How to Disappear by Gillian McAllister

I’ve read three books by Gillian McAllister and enjoyed each one so I was delighted when I saw that she has a new book, How To Disappear published today. But, I have mixed feelings about this book, because although it is so tense in parts and is compulsive reading – I really wanted to know what happens next – I did have difficulty in suspending my disbelief for a large part of it. I liked the originality of the story – a murder mystery that is not a police procedural or an amateur detective story, but the story of a family devastated by their experience of being in witness protection. Although I’ve seen TV dramas about witness protection I’ve never read a novel before about it.

Blurb:

What do you do when you can’t run, and you can’t hide?

Lauren’s daughter Zara witnessed a terrible crime. But speaking up comes with a price, and when Zara’s identity is revealed online, it puts a target on her back. The only choice is to disappear. To keep Zara safe Lauren will give up everything and everyone she loves, even her husband. There will be no goodbyes. Their pasts will be rewritten. New names, new home, new lives. The rules are strict for a reason. They are being hunted. One mistake – a text, an Instagram like – could bring their old lives crashing into the new. They can never assume someone isn’t watching, waiting.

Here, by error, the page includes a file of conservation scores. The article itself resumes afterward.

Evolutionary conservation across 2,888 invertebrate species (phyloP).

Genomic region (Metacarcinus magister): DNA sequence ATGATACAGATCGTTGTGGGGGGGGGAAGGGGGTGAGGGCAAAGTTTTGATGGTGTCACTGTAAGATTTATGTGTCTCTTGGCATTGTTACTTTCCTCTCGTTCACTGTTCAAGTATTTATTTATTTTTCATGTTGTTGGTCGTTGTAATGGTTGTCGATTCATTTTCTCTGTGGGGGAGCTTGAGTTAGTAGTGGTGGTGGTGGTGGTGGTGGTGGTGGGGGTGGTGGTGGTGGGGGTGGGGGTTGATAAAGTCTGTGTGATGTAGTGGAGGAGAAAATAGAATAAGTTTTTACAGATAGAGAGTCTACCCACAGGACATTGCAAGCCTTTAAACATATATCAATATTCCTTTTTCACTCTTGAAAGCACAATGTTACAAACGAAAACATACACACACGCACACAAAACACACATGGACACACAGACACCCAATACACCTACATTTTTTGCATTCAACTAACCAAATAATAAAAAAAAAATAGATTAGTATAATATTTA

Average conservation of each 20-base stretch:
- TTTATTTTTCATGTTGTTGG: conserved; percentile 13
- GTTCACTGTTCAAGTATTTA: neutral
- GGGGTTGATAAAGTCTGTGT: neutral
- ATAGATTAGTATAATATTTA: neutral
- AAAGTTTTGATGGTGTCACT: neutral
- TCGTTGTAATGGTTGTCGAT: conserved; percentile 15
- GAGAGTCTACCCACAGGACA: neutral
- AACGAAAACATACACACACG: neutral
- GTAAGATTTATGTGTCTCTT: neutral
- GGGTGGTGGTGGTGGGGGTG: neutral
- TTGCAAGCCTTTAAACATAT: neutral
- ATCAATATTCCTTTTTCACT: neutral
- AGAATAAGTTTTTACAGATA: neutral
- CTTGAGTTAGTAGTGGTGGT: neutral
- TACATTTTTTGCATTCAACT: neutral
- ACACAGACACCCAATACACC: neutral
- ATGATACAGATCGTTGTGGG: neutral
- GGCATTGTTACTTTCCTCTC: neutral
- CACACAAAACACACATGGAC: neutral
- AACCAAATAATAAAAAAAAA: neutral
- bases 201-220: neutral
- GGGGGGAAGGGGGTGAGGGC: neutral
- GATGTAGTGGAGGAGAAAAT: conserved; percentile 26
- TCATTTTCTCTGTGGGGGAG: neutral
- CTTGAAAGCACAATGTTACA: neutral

As Lauren will learn, disappearing is easy. Staying hidden is harder…

I thought it began well, although, it’s written in the present tense, often a stumbling block for me, setting the scene and establishing the characters. Zara is fourteen when she witnesses the murder of a homeless man by two teenagers. A year later she gives evidence as Girl A, to protect her identity, at the trial of two teenage footballers. But it all goes wrong, the boys are freed and after the trial a search is on to discover her identity and make her pay for what she did. As the situation escalates she is forced to go into witness protection.

This is a dark, intense story about what happened next, and going into more detail about what led up to the murder. It’s told from the four main characters’ viewpoints – Zara, Lauren her mother, Aidan her stepfather and his daughter Ruby. It moves along at quite a good pace, although sometimes I thought it was a bit repetitive about long hot baths or lack of a long hot bath, comfort eating cakes, and compulsive shopping.

The main themes of the book are about witness protection, parenting and family relationships. Gillian McAllister explains in her Author’s Note that there are many blanks she was unable to fill in, ‘due to the UK’s protection service not wishing to reveal their secrets’ to her. She hopes it is ‘believable despite basically having … made it up.’ I found it believable up to a point, but it was the characters’ behaviour that I found so far-fetched. However, it certainly made me wonder how I would cope in witness protection, faced with being unable to contact the family I’d left behind in anyway for fear of the consequences. But, most of all, I didn’t enjoy reading it, and for me that is important when I’m reading a novel. It left me drained – and the ending felt so contrived that it really spoiled the whole book for me.

This was not an easy book for me to review, especially as I was expecting to enjoy it as much as her earlier books!

  • Format: Kindle Edition
  • File Size: 1560 KB
  • Print Length: 480 pages
  • Publisher: Penguin (9 July 2020)
  • Source: Review copy
  • My rating: 2

My thanks to the publishers, Penguin for my review copy via NetGalley.